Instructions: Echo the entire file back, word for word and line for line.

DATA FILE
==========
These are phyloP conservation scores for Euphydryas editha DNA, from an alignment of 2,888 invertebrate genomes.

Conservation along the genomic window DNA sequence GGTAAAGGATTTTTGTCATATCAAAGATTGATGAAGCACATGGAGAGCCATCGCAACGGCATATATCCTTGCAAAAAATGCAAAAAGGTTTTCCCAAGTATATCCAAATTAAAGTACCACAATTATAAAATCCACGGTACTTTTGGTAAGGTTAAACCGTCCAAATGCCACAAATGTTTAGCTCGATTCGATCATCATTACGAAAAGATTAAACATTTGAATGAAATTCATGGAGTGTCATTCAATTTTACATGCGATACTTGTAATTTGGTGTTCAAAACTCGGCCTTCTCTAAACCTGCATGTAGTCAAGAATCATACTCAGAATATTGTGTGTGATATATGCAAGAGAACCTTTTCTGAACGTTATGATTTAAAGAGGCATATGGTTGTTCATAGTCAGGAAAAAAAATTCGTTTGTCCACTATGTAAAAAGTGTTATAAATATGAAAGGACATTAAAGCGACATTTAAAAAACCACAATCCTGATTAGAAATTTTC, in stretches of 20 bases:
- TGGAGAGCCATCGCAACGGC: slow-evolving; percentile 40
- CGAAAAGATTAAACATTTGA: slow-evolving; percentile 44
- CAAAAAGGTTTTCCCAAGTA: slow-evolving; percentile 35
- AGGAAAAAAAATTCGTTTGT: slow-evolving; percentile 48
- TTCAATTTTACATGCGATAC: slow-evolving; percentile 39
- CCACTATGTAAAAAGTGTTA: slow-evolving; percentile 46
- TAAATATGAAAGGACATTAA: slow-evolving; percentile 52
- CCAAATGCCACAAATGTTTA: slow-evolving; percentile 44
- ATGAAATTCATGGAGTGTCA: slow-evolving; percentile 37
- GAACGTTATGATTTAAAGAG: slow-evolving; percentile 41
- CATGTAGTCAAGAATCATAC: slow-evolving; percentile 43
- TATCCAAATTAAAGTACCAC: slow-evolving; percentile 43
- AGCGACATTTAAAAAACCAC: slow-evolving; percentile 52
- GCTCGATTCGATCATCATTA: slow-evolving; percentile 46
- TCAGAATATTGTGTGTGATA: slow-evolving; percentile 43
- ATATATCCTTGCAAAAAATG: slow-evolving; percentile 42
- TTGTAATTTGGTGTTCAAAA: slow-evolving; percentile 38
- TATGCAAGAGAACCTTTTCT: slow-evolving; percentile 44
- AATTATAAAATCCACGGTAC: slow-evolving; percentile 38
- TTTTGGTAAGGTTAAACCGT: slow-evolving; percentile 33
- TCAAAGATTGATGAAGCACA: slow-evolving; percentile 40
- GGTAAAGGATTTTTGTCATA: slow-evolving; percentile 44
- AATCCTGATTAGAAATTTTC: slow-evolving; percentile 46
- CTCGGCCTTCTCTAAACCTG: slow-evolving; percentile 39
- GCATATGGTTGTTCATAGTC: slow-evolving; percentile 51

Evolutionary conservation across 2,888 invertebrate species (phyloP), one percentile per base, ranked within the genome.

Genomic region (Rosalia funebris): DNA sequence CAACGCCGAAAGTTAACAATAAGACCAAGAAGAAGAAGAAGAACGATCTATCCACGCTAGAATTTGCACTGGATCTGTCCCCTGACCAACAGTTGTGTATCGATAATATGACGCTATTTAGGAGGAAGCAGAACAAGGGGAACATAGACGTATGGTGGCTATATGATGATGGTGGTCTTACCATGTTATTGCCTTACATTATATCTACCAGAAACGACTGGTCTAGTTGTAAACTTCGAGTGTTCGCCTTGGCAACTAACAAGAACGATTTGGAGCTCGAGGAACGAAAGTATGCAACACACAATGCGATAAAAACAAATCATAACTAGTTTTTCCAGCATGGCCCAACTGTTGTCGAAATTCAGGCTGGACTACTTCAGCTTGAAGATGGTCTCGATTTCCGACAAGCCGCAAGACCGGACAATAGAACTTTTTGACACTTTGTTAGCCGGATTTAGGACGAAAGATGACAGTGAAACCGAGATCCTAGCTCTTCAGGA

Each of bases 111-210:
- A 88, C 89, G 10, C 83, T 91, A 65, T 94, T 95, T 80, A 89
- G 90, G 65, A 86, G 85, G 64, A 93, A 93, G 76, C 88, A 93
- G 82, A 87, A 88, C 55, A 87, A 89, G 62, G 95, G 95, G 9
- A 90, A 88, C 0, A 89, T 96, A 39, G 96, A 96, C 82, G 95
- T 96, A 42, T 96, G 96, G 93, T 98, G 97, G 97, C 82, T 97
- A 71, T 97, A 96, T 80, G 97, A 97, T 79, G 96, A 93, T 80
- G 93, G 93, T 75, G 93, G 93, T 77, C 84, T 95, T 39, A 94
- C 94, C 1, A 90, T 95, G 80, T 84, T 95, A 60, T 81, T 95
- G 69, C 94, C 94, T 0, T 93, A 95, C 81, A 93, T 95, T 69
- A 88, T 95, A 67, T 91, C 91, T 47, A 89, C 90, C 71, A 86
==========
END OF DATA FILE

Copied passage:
These are phyloP conservation scores for Euphydryas editha DNA, from an alignment of 2,888 invertebrate genomes.

Conservation along the genomic window DNA sequence GGTAAAGGATTTTTGTCATATCAAAGATTGATGAAGCACATGGAGAGCCATCGCAACGGCATATATCCTTGCAAAAAATGCAAAAAGGTTTTCCCAAGTATATCCAAATTAAAGTACCACAATTATAAAATCCACGGTACTTTTGGTAAGGTTAAACCGTCCAAATGCCACAAATGTTTAGCTCGATTCGATCATCATTACGAAAAGATTAAACATTTGAATGAAATTCATGGAGTGTCATTCAATTTTACATGCGATACTTGTAATTTGGTGTTCAAAACTCGGCCTTCTCTAAACCTGCATGTAGTCAAGAATCATACTCAGAATATTGTGTGTGATATATGCAAGAGAACCTTTTCTGAACGTTATGATTTAAAGAGGCATATGGTTGTTCATAGTCAGGAAAAAAAATTCGTTTGTCCACTATGTAAAAAGTGTTATAAATATGAAAGGACATTAAAGCGACATTTAAAAAACCACAATCCTGATTAGAAATTTTC, in stretches of 20 bases:
- TGGAGAGCCATCGCAACGGC: slow-evolving; percentile 40
- CGAAAAGATTAAACATTTGA: slow-evolving; percentile 44
- CAAAAAGGTTTTCCCAAGTA: slow-evolving; percentile 35
- AGGAAAAAAAATTCGTTTGT: slow-evolving; percentile 48
- TTCAATTTTACATGCGATAC: slow-evolving; percentile 39
- CCACTATGTAAAAAGTGTTA: slow-evolving; percentile 46
- TAAATATGAAAGGACATTAA: slow-evolving; percentile 52
- CCAAATGCCACAAATGTTTA: slow-evolving; percentile 44
- ATGAAATTCATGGAGTGTCA: slow-evolving; percentile 37
- GAACGTTATGATTTAAAGAG: slow-evolving; percentile 41
- CATGTAGTCAAGAATCATAC: slow-evolving; percentile 43
- TATCCAAATTAAAGTACCAC: slow-evolving; percentile 43
- AGCGACATTTAAAAAACCAC: slow-evolving; percentile 52
- GCTCGATTCGATCATCATTA: slow-evolving; percentile 46
- TCAGAATATTGTGTGTGATA: slow-evolving; percentile 43
- ATATATCCTTGCAAAAAATG: slow-evolving; percentile 42
- TTGTAATTTGGTGTTCAAAA: slow-evolving; percentile 38
- TATGCAAGAGAACCTTTTCT: slow-evolving; percentile 44
- AATTATAAAATCCACGGTAC: slow-evolving; percentile 38
- TTTTGGTAAGGTTAAACCGT: slow-evolving; percentile 33
- TCAAAGATTGATGAAGCACA: slow-evolving; percentile 40
- GGTAAAGGATTTTTGTCATA: slow-evolving; percentile 44
- AATCCTGATTAGAAATTTTC: slow-evolving; percentile 46
- CTCGGCCTTCTCTAAACCTG: slow-evolving; percentile 39
- GCATATGGTTGTTCATAGTC: slow-evolving; percentile 51

Evolutionary conservation across 2,888 invertebrate species (phyloP), one percentile per base, ranked within the genome.

Genomic region (Rosalia funebris): DNA sequence CAACGCCGAAAGTTAACAATAAGACCAAGAAGAAGAAGAAGAACGATCTATCCACGCTAGAATTTGCACTGGATCTGTCCCCTGACCAACAGTTGTGTATCGATAATATGACGCTATTTAGGAGGAAGCAGAACAAGGGGAACATAGACGTATGGTGGCTATATGATGATGGTGGTCTTACCATGTTATTGCCTTACATTATATCTACCAGAAACGACTGGTCTAGTTGTAAACTTCGAGTGTTCGCCTTGGCAACTAACAAGAACGATTTGGAGCTCGAGGAACGAAAGTATGCAACACACAATGCGATAAAAACAAATCATAACTAGTTTTTCCAGCATGGCCCAACTGTTGTCGAAATTCAGGCTGGACTACTTCAGCTTGAAGATGGTCTCGATTTCCGACAAGCCGCAAGACCGGACAATAGAACTTTTTGACACTTTGTTAGCCGGATTTAGGACGAAAGATGACAGTGAAACCGAGATCCTAGCTCTTCAGGA

Each of bases 111-210:
- A 88, C 89, G 10, C 83, T 91, A 65, T 94, T 95, T 80, A 89
- G 90, G 65, A 86, G 85, G 64, A 93, A 93, G 76, C 88, A 93
- G 82, A 87, A 88, C 55, A 87, A 89, G 62, G 95, G 95, G 9
- A 90, A 88, C 0, A 89, T 96, A 39, G 96, A 96, C 82, G 95
- T 96, A 42, T 96, G 96, G 93, T 98, G 97, G 97, C 82, T 97
- A 71, T 97, A 96, T 80, G 97, A 97, T 79, G 96, A 93, T 80
- G 93, G 93, T 75, G 93, G 93, T 77, C 84, T 95, T 39, A 94
- C 94, C 1, A 90, T 95, G 80, T 84, T 95, A 60, T 81, T 95
- G 69, C 94, C 94, T 0, T 93, A 95, C 81, A 93, T 95, T 69
- A 88, T 95, A 67, T 91, C 91, T 47, A 89, C 90, C 71, A 86